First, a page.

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Old 10-18-2003, 05:53 AM
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Default Self Bleeder Screws really work?

I'm in need of a brake bleeding and I saw these self bleeder screws which I guess have a one-way valve in them. Do they really work? If not, how about the pump thing I've seen?

Thanks,

Sean
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Old 10-18-2003, 08:14 AM
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Default Re: Self Bleeder Screws really work?

</font><blockquote><font class="small">In reply to:</font><hr />
Do they really work? If not, how about the pump thing I've seen?


[/ QUOTE ] 1. Yes, they work.</font><blockquote><font class="small">In reply to:</font><hr />
If not, how about the pump thing I've seen?

[/ QUOTE ]2. Yes, this works very well,
2. It can be messy, but it lets you do the job alone.
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Old 10-18-2003, 08:44 AM
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Default Re: Self Bleeder Screws really work?

Speed bleeders work. You can get them in the "help" section at most auto chain stores.

Later,
Tom
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Old 10-18-2003, 09:31 AM
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Default Re: Self Bleeder Screws really work?

I've never used them but I understand they do work. I think I once knew a guy who's cousin knew a guy that used them. [img]images/graemlins/smile.gif[/img]

I never could see the point in them especially the check valve bleed screws. You have to remove each bleed screw, replace it with the check valve then remove that and reinstall the original screw. If you are doing it by yourself, you can't pump the brakes and see the fluid come out so you don't know when you're done.

I'm lazy and seldom get in a hurry so I gravity bleed. Just open the bleed screws, go do something else for a while, and the fluid will force the air out. Be sure to make an occasional check on the master cylinder reservoir level. If you let it go dry, you have to start all over again. The only time I had any trouble was when I did the frame change. When I do brake work, I only work on either the front or the rears at one time and get that bled before I start on the other end. When I did the frame change, the steel lines got air in them so it took longer to bleed it out. And with having both ends open at the same time I had to just keep bleeding all four corners until I got brakes. This cost me to use more fluid than normal, but it cleaned the floor up well.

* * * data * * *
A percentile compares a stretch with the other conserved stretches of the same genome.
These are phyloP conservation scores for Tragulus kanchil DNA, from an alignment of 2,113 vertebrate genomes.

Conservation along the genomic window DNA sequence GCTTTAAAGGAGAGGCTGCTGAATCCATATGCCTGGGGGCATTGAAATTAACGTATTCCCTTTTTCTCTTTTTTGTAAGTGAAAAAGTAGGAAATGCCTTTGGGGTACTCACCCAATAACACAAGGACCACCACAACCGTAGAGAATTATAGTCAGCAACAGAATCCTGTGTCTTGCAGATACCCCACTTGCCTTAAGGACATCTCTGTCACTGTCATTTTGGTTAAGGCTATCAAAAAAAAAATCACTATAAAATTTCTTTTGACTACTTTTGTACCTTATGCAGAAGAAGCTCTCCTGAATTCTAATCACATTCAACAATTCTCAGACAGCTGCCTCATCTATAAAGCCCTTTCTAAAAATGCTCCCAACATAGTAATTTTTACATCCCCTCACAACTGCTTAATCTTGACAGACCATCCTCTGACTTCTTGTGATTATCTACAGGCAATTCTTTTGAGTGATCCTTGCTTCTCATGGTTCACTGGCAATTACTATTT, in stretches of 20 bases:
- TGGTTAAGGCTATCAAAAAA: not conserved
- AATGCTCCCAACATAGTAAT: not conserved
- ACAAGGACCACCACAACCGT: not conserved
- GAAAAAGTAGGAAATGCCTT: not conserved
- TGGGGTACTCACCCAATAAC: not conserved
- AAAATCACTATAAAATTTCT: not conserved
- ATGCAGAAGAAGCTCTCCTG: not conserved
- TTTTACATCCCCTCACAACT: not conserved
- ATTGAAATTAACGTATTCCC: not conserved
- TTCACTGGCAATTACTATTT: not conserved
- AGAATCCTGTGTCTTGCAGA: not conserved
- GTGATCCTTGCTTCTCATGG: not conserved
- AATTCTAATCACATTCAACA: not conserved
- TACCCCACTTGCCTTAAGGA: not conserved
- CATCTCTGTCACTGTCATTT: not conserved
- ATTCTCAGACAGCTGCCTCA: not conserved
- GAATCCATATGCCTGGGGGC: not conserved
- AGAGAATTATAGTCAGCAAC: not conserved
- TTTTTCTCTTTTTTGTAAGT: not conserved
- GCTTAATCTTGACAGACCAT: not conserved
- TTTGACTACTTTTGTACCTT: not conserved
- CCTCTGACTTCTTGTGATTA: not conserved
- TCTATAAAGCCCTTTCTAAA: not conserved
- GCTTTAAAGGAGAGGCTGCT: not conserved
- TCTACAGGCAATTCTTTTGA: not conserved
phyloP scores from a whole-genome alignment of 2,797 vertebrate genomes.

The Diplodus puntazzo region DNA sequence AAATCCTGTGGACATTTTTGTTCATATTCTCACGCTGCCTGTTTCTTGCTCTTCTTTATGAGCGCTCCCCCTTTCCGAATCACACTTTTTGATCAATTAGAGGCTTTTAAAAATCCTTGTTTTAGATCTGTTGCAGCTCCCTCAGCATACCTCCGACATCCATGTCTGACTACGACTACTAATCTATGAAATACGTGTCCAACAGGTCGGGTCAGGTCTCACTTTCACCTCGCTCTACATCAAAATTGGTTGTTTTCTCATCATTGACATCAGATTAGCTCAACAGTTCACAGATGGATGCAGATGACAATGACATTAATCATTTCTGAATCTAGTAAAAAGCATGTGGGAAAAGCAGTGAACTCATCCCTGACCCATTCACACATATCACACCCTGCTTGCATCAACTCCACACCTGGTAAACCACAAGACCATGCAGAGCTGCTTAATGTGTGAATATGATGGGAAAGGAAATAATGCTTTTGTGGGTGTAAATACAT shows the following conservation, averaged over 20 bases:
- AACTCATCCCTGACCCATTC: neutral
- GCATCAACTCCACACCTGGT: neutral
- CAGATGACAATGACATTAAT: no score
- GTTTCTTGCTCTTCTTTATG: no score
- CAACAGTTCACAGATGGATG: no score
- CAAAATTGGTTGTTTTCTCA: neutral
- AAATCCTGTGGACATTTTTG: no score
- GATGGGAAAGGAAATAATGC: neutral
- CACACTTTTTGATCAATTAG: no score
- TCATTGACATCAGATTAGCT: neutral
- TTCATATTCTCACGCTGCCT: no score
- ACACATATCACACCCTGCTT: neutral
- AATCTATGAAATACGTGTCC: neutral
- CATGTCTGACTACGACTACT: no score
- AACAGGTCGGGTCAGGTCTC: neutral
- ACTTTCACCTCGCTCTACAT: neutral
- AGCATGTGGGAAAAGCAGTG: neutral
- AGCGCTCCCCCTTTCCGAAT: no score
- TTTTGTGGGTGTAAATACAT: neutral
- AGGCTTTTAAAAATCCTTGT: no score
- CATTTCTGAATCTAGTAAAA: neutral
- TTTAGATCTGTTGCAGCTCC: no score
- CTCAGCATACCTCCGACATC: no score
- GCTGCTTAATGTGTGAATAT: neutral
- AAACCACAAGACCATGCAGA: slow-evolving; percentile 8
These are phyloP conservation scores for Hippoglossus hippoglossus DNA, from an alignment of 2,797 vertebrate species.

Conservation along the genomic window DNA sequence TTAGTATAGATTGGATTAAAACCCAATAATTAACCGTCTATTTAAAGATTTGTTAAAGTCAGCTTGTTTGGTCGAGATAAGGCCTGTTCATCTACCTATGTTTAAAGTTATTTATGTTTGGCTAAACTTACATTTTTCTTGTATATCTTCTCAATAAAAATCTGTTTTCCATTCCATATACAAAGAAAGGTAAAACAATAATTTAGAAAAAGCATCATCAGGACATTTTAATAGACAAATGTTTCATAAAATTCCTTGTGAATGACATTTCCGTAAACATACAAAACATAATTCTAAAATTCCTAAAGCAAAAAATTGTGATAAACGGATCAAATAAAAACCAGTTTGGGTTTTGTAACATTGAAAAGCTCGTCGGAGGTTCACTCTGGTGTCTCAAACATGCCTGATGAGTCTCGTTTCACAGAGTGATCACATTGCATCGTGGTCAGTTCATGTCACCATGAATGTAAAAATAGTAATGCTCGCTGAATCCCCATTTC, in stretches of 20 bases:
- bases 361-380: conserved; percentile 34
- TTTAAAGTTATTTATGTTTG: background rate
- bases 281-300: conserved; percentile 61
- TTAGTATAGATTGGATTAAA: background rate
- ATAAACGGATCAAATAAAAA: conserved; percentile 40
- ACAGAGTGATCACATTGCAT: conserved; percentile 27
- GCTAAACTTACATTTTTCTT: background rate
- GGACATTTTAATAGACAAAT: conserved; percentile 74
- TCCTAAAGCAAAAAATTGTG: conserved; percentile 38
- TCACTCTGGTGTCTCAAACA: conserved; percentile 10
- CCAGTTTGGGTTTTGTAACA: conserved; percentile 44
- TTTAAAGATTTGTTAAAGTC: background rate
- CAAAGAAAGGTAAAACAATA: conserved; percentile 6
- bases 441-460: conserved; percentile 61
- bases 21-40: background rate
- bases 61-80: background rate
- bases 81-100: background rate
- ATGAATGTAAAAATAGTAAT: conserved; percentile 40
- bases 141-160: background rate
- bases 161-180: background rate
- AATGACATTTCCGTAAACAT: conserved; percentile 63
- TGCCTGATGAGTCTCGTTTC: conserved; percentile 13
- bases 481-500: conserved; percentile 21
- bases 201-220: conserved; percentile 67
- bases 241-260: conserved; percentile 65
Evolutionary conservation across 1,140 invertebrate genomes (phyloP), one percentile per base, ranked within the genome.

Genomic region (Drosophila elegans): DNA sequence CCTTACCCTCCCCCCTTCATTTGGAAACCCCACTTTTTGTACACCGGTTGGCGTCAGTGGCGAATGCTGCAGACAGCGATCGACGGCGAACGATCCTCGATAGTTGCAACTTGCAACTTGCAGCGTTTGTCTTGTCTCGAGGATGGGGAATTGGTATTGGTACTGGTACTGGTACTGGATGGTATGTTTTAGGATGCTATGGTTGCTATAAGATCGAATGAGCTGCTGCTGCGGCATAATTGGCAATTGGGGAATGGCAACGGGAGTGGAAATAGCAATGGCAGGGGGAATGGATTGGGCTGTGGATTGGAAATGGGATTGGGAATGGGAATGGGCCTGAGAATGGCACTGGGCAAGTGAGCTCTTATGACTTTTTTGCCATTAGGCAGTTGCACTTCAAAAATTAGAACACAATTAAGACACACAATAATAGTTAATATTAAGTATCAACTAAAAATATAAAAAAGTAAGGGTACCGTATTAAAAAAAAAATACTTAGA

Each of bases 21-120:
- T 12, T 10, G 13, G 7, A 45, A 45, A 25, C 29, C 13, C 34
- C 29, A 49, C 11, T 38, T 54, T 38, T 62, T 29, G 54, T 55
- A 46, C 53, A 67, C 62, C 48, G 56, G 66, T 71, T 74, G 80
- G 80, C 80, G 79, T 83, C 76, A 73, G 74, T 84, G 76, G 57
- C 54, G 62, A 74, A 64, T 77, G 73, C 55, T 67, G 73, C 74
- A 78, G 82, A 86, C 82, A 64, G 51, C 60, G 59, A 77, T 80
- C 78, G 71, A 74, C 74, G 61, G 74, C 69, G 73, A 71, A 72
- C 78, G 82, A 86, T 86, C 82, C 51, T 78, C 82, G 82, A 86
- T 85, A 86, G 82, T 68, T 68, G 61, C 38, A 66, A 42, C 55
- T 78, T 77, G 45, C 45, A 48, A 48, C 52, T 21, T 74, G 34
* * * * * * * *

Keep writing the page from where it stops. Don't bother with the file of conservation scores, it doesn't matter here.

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Old 10-18-2003, 11:07 AM
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Default Re: Self Bleeder Screws really work?

http://www.speedbleeder.com/feature.htm
[img]images/graemlins/grin.gif[/img]
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Old 10-18-2003, 11:09 AM
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Default Re: Self Bleeder Screws really work?

http://www.classicperform.com/speed-...ed-bleeder.htm [img]images/graemlins/grin.gif[/img]
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Old 10-18-2003, 06:36 PM
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Default Re: Self Bleeder Screws really work?

When you gravity bleed, do you do all 4 at the same time or one at a time? On avereage, how long do they need? Since I don't drive the Jeep all that much yet, that seems like a pretty simple solution.

Sean
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Old 10-18-2003, 08:08 PM
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Default Re: Self Bleeder Screws really work?

I bled all four at the same time when I did the frame swap, but normally I don't. Like I said above, I typically only work on the front or rear brakes at one time, then I bleed both wheel together. This way, if a problem comes up I know whether it is front or rear.

Why do your brakes need to be bled? If you know the problem to be front or rear just bleed that half. If you don't know were the problem is then bleed all 4 together.

I've had it take as little as 10 min or as much as over an hour. It depends on where the air is in the system as to how long it takes to get out. I have hurried it using a syringe that I had with a rubber seal on the end. Just fill the syringe with fluid from the reservoir and without removing the end from the reservoir, push the fluid through the hole in the bottom. My syringe broke so I'm going to try a turkey baster with a 1/2" piece of hose on the end to provide a seal. With this method, I only open one bleed screw at a time and then gravity bleed them with both/all open.


And for you Speed Buggy - HEY!
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Old 10-18-2003, 10:46 PM
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Default Re: Self Bleeder Screws really work? *DELETED*

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Old 10-19-2003, 12:16 AM
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Default Re: Self Bleeder Screws really work?

I built one from a Schrader valve extention ( like they use on tires) and some clear tubing and an attachment to go on the bleeder valve, This was to bleed a hydrolic clutch on a toyota pickup. It worked ...The valve allows the fluid to pass through, when the peddle is pumped but keeps the air out when released..
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